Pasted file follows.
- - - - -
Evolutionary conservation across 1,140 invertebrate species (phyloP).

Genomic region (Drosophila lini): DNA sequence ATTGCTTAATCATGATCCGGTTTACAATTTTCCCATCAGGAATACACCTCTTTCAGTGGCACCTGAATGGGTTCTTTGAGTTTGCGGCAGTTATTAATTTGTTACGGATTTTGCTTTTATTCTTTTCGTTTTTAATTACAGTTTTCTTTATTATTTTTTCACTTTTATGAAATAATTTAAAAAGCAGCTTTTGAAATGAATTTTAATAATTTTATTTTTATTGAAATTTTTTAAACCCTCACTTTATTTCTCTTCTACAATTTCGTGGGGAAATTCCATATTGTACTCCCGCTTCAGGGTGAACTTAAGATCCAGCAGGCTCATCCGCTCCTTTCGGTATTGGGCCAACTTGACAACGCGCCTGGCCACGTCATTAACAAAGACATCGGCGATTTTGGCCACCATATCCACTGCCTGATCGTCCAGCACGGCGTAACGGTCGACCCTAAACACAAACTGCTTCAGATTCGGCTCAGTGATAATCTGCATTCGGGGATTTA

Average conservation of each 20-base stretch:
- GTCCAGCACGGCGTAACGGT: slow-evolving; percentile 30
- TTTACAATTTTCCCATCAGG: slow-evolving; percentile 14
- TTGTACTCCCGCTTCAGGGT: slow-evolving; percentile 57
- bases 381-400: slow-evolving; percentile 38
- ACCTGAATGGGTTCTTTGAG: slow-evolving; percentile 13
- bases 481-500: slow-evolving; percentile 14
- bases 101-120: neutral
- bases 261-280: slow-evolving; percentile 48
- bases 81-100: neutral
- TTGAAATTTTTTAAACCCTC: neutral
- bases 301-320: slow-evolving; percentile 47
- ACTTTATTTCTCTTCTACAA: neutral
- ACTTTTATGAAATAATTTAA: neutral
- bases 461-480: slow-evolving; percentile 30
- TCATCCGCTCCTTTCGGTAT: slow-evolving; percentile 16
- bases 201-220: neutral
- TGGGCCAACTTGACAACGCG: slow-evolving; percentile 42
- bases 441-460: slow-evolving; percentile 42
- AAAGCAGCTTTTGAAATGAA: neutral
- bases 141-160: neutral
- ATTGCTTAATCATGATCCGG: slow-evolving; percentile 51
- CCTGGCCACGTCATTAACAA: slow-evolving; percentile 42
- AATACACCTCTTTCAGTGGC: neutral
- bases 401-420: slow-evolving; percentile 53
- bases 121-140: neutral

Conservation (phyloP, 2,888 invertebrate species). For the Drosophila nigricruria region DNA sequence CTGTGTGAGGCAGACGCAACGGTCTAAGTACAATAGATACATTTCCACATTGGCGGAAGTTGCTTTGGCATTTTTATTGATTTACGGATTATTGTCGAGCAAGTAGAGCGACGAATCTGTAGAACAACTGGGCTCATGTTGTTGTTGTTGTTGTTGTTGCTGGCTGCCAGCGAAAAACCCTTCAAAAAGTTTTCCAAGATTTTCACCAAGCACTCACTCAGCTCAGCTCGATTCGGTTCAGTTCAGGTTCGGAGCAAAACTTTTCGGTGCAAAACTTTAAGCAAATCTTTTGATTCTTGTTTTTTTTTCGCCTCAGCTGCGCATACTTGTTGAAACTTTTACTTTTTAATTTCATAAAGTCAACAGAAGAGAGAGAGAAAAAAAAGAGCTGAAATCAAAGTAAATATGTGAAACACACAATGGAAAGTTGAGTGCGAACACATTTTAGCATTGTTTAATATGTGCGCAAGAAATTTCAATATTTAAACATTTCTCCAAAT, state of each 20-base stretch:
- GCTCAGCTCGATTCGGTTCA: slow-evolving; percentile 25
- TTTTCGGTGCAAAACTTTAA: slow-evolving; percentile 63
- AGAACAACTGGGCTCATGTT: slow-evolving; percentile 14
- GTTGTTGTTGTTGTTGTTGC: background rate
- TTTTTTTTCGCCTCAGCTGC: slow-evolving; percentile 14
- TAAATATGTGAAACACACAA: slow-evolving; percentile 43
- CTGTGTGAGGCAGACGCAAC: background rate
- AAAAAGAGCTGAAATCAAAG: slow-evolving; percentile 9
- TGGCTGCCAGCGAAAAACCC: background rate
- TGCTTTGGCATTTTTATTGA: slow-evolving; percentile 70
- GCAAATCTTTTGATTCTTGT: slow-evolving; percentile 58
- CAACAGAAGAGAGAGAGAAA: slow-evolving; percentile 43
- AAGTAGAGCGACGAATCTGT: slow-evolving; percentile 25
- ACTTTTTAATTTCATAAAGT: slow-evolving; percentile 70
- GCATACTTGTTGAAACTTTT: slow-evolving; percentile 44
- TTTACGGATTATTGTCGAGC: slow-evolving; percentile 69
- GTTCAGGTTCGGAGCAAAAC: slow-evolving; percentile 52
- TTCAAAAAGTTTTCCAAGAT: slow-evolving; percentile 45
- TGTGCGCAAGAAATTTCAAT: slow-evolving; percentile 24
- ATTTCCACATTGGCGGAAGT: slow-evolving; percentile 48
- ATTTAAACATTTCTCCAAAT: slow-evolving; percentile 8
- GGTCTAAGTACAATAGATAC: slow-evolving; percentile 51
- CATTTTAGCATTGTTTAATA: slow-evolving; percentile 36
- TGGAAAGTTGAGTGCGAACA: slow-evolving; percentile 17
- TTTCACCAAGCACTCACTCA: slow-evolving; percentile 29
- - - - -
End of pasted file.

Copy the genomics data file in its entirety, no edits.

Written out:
Evolutionary conservation across 1,140 invertebrate species (phyloP).

Genomic region (Drosophila lini): DNA sequence ATTGCTTAATCATGATCCGGTTTACAATTTTCCCATCAGGAATACACCTCTTTCAGTGGCACCTGAATGGGTTCTTTGAGTTTGCGGCAGTTATTAATTTGTTACGGATTTTGCTTTTATTCTTTTCGTTTTTAATTACAGTTTTCTTTATTATTTTTTCACTTTTATGAAATAATTTAAAAAGCAGCTTTTGAAATGAATTTTAATAATTTTATTTTTATTGAAATTTTTTAAACCCTCACTTTATTTCTCTTCTACAATTTCGTGGGGAAATTCCATATTGTACTCCCGCTTCAGGGTGAACTTAAGATCCAGCAGGCTCATCCGCTCCTTTCGGTATTGGGCCAACTTGACAACGCGCCTGGCCACGTCATTAACAAAGACATCGGCGATTTTGGCCACCATATCCACTGCCTGATCGTCCAGCACGGCGTAACGGTCGACCCTAAACACAAACTGCTTCAGATTCGGCTCAGTGATAATCTGCATTCGGGGATTTA

Average conservation of each 20-base stretch:
- GTCCAGCACGGCGTAACGGT: slow-evolving; percentile 30
- TTTACAATTTTCCCATCAGG: slow-evolving; percentile 14
- TTGTACTCCCGCTTCAGGGT: slow-evolving; percentile 57
- bases 381-400: slow-evolving; percentile 38
- ACCTGAATGGGTTCTTTGAG: slow-evolving; percentile 13
- bases 481-500: slow-evolving; percentile 14
- bases 101-120: neutral
- bases 261-280: slow-evolving; percentile 48
- bases 81-100: neutral
- TTGAAATTTTTTAAACCCTC: neutral
- bases 301-320: slow-evolving; percentile 47
- ACTTTATTTCTCTTCTACAA: neutral
- ACTTTTATGAAATAATTTAA: neutral
- bases 461-480: slow-evolving; percentile 30
- TCATCCGCTCCTTTCGGTAT: slow-evolving; percentile 16
- bases 201-220: neutral
- TGGGCCAACTTGACAACGCG: slow-evolving; percentile 42
- bases 441-460: slow-evolving; percentile 42
- AAAGCAGCTTTTGAAATGAA: neutral
- bases 141-160: neutral
- ATTGCTTAATCATGATCCGG: slow-evolving; percentile 51
- CCTGGCCACGTCATTAACAA: slow-evolving; percentile 42
- AATACACCTCTTTCAGTGGC: neutral
- bases 401-420: slow-evolving; percentile 53
- bases 121-140: neutral

Conservation (phyloP, 2,888 invertebrate species). For the Drosophila nigricruria region DNA sequence CTGTGTGAGGCAGACGCAACGGTCTAAGTACAATAGATACATTTCCACATTGGCGGAAGTTGCTTTGGCATTTTTATTGATTTACGGATTATTGTCGAGCAAGTAGAGCGACGAATCTGTAGAACAACTGGGCTCATGTTGTTGTTGTTGTTGTTGTTGCTGGCTGCCAGCGAAAAACCCTTCAAAAAGTTTTCCAAGATTTTCACCAAGCACTCACTCAGCTCAGCTCGATTCGGTTCAGTTCAGGTTCGGAGCAAAACTTTTCGGTGCAAAACTTTAAGCAAATCTTTTGATTCTTGTTTTTTTTTCGCCTCAGCTGCGCATACTTGTTGAAACTTTTACTTTTTAATTTCATAAAGTCAACAGAAGAGAGAGAGAAAAAAAAGAGCTGAAATCAAAGTAAATATGTGAAACACACAATGGAAAGTTGAGTGCGAACACATTTTAGCATTGTTTAATATGTGCGCAAGAAATTTCAATATTTAAACATTTCTCCAAAT, state of each 20-base stretch:
- GCTCAGCTCGATTCGGTTCA: slow-evolving; percentile 25
- TTTTCGGTGCAAAACTTTAA: slow-evolving; percentile 63
- AGAACAACTGGGCTCATGTT: slow-evolving; percentile 14
- GTTGTTGTTGTTGTTGTTGC: background rate
- TTTTTTTTCGCCTCAGCTGC: slow-evolving; percentile 14
- TAAATATGTGAAACACACAA: slow-evolving; percentile 43
- CTGTGTGAGGCAGACGCAAC: background rate
- AAAAAGAGCTGAAATCAAAG: slow-evolving; percentile 9
- TGGCTGCCAGCGAAAAACCC: background rate
- TGCTTTGGCATTTTTATTGA: slow-evolving; percentile 70
- GCAAATCTTTTGATTCTTGT: slow-evolving; percentile 58
- CAACAGAAGAGAGAGAGAAA: slow-evolving; percentile 43
- AAGTAGAGCGACGAATCTGT: slow-evolving; percentile 25
- ACTTTTTAATTTCATAAAGT: slow-evolving; percentile 70
- GCATACTTGTTGAAACTTTT: slow-evolving; percentile 44
- TTTACGGATTATTGTCGAGC: slow-evolving; percentile 69
- GTTCAGGTTCGGAGCAAAAC: slow-evolving; percentile 52
- TTCAAAAAGTTTTCCAAGAT: slow-evolving; percentile 45
- TGTGCGCAAGAAATTTCAAT: slow-evolving; percentile 24
- ATTTCCACATTGGCGGAAGT: slow-evolving; percentile 48
- ATTTAAACATTTCTCCAAAT: slow-evolving; percentile 8
- GGTCTAAGTACAATAGATAC: slow-evolving; percentile 51
- CATTTTAGCATTGTTTAATA: slow-evolving; percentile 36
- TGGAAAGTTGAGTGCGAACA: slow-evolving; percentile 17
- TTTCACCAAGCACTCACTCA: slow-evolving; percentile 29